it is incumbent upon an Ovate to endeavour and seek after learning, as far as he can, by means of the hearing and voice of the world, of sight and contingency, and of attempt, awen, and imagination
Barddas: The Triads of Privilege and Usage

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Culture Cymru - Wales Druidry Education Eisteddfod Nature Rewilding Y Gymraeg - The Welsh Language

Send the children to the woods

Every year in May, for nearly a century, a message of peace has been sent to the children of the World by the members of Urdd Gobaith Cymru (The League of the Hope of Wales, aka Welsh League of Youth), the Welsh-speaking youth organisation founded in 1922 by Sir Ifan ab Owen Edwards.

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Barddas Community Culture Divination Dosparth Edeyrn Dafod Aur Druidry Druids Iolo Morganwg John Michael Greer John Williams ab Ithel The Coelbren The Coelbren Alphabet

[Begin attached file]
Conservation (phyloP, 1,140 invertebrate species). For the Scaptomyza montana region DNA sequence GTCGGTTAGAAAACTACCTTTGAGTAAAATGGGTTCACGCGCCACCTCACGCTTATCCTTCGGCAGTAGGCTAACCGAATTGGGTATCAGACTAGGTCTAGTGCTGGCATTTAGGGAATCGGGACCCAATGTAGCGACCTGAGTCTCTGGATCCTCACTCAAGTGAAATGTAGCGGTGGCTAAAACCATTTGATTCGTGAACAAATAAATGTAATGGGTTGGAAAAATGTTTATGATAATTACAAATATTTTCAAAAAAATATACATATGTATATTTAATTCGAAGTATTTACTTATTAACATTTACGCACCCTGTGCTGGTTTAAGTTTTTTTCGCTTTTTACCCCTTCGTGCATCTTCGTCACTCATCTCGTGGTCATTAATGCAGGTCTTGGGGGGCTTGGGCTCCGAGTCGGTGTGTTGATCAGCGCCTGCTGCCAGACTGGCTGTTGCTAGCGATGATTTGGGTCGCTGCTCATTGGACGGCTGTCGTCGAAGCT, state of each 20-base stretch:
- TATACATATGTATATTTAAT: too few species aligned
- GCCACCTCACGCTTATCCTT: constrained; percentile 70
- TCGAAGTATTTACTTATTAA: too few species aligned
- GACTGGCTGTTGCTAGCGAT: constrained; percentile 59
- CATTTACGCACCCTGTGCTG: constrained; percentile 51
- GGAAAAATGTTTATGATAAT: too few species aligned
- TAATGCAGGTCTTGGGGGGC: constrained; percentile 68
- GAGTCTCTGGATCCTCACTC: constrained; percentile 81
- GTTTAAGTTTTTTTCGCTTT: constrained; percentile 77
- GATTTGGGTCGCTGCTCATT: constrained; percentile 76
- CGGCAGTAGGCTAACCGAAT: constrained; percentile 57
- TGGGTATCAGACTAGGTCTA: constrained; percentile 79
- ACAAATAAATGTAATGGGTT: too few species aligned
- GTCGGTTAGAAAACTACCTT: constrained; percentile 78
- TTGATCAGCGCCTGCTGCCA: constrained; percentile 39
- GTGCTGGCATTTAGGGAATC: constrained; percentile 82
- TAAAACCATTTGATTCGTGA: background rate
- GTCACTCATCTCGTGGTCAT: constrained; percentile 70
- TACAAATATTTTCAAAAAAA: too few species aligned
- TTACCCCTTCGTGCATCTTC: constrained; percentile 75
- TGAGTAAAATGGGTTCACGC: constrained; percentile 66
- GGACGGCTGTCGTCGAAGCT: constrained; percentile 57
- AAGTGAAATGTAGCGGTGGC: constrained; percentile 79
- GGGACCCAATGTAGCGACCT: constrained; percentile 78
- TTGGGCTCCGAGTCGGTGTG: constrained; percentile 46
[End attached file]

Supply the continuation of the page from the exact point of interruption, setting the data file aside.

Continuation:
Druids and resilience

The photo shows two letters from the Coelbren y Beirdd alphabet: ‘d’, and ‘dd’. The first is pronounced in the same way as in English; the second is pronounced like the English ‘th’ in ‘this’, ‘that’, or ‘there’.

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Abred Community Druidry Druids Values

Think Resilience online course: a review

The Post-Carbon Institute has been raising awareness of energy-related policy issues since 2003. This is a critical task: our current way of life, which is based on cheap and abundant energy, is inevitably going to have to change, and change soon – because energy supplies are becoming scarcer, and ever more expensive (PDF). This isn’t because we’re running out of oil: it’s because discovering and extracting oil is becoming so expensive that a price high enough to keep oil companies in business is a price that’s too high for consumers to afford. If the price goes down, the producers go bust; if the price goes up, the consumers go bust. That’s where we are now, and for evermore, because there are no new sources of cheap oil.